Anatomy of the Medicaid Expansion Impasse

So is it down to this: Gary Herbert vs. Greg Hughes?

Mano a mano. Two men in the ring, facing each other.

Hughes, the new speaker of the Utah House, doesn’t see it this way concerning the tough negotiations over Medicaid expansion — which will either succeed or fall apart by midnight Thursday.

But Senate sources told UtahPolicy on Wednesday – with just one day left in the 2015 Legislature — that any compromise between Healthy Utah (Herbert) and Utah Cares (Hughes) is between the speaker and the governor.

Hughes told reporters Wednesday afternoon – with 34 hours left before adjournment – that it wasn’t just the governor against most of the House Republicans over Medicaid expansion.

The Senate has a role to play as well, said Hughes, R-Draper.

“It still takes three to tango,” said Hughes, a former boxer.

And House Majority Leader Jim Dunnigan, R-Taylorsville, sponsor of Utah Cares, who has been meeting daily with Sen. Brian Shiozawa, R-Cottonwood Heights, the sponsor of Herbert’s Healthy Utah plan, said 24 hours is a long time “in dog years” – or the negotiating period in the final days of any Utah Legislature. Shiozawa says if it was just him and Dunnigan in the room, "we'd probably come to a deal."

Senate leadership seems perplexed by the impasse. President Wayne Niederhauser, R-Sandy, says the whole process has been so difficult, he hopes lawmakers can leave the hill able to still discuss the issue once the legislature adjourns Thursday night. 

Hughes says he’s optimistic. 

Shiozawa says he’s optimistic. 

Tuesday Herbert said he’s optimistic.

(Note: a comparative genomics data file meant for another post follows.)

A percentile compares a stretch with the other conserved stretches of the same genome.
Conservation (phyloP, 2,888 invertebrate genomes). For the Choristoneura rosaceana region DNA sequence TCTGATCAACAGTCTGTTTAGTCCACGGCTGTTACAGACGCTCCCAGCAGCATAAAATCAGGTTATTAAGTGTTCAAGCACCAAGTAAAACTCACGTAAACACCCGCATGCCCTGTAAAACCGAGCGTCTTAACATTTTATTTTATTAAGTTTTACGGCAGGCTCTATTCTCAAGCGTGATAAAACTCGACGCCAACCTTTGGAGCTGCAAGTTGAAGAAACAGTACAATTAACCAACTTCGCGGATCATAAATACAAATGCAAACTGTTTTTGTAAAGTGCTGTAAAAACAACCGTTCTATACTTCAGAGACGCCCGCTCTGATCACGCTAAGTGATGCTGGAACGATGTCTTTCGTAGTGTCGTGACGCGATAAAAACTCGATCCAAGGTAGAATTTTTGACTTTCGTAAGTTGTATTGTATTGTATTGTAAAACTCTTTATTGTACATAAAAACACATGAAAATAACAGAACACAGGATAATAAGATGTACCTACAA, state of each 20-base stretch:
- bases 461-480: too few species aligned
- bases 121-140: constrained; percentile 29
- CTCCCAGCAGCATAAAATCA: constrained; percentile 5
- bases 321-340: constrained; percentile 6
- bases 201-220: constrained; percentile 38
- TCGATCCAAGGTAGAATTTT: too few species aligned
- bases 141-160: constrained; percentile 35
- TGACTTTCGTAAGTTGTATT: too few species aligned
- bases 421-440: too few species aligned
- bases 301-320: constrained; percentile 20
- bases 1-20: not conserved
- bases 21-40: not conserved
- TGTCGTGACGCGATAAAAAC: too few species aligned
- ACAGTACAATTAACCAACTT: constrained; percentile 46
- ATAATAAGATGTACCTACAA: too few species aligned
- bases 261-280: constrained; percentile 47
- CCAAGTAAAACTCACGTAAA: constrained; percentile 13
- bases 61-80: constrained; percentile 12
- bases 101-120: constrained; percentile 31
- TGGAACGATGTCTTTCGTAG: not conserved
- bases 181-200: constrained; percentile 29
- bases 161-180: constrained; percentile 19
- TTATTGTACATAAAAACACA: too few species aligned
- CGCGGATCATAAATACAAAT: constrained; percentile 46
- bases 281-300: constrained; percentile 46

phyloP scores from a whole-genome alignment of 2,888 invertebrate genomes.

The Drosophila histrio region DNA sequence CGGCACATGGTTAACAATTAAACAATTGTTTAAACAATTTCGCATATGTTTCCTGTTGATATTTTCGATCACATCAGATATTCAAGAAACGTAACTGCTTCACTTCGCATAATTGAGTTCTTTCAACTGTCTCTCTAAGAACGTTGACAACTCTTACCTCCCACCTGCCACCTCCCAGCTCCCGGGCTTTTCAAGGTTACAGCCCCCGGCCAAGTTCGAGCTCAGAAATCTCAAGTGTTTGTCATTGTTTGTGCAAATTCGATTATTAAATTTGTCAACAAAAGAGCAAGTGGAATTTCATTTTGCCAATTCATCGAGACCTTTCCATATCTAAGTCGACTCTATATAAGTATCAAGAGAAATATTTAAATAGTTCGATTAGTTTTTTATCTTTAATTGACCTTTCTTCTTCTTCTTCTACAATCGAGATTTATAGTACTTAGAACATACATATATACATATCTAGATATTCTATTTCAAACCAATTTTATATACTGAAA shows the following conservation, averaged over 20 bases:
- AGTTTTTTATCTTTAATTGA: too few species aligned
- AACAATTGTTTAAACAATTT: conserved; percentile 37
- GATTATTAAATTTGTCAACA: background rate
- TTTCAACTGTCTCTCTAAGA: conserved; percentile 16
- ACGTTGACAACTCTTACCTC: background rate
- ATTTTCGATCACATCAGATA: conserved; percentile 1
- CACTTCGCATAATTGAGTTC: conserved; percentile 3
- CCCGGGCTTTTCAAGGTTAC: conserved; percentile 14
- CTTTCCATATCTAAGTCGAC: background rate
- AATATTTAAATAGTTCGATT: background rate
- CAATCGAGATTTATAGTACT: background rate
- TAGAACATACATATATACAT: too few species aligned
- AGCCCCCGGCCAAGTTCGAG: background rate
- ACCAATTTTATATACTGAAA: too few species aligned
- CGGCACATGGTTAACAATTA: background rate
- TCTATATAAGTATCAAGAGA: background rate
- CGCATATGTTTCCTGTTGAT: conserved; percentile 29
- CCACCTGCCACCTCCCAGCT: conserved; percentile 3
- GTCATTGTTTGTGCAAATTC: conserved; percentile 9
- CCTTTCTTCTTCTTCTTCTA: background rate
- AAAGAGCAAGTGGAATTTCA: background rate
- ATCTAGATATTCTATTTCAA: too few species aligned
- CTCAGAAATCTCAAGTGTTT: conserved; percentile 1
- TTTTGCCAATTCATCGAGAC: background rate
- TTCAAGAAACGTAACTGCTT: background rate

Niederhauser says he's optimistic.

That’s a lot of optimism.

But conservative House Republicans also know that if the Senate compromise is made – two years of Healthy Utah to get the 90 percent federal match, then turn poorer-Utahn-health-care over to Utah Cares – they will face even more pressure (if that’s possible) in 2016 to dump Utah Cares and stay with Healthy Utah.

And so what did all this political pain and suffering get the House Republicans?

It’s also a test by fire for the new House GOP leadership team – Hughes, Dunnigan, Francis Gibson and Brad Wilson.

They may be backed today by most of their House caucus in the insular womb of the 2015 Legislature.

But those 63 House Republicans will be facing voters in 2016, and all the political power that’s behind Healthy Utah this year will be on their necks next year.

Asked Wednesday afternoon about this or that possible Medicaid compromise, Hughes said he wasn’t going to negotiate with the governor and the Senate in the media.

Fair enough.

Now, what can be done to either move the House GOP caucus towards yet another Medicaid expansion compromise, or get Herbert and Senate Republicans to accept a mostly-Utah Cares solution?

No real answer?

OK, let’s talk about something else.

Better to sing the praises of the gay/lesbian anti-discrimination and religious compromise bill – something that Hughes says is historic and which he believes will pass the House and go to a welcoming Herbert.

Or the gasoline tax compromise.

A new UtahPolicy poll by Dan Jones & Associates finds that nearly 60 percent of Utahns want their fuel taxes raised.

And Hughes says he believes the Legislature will do it.

(When was the last time Utah Republican legislators pushed for a tax increase – especially in a year that sees a $739 million surplus?)

Hey, there’s even more: To equalize school districts capital outlay funds, this GOP-Legislature is even going to approve a $75 million property tax hike.

If it weren’t for this darn Medicaid expansion fight, the 2015 Legislature would be known as the most can-do lawmaking, budget-setting, corrections-reforming group in recent Utah history.

So, can Herbert vs. Hughes come up with something?

We’ll see.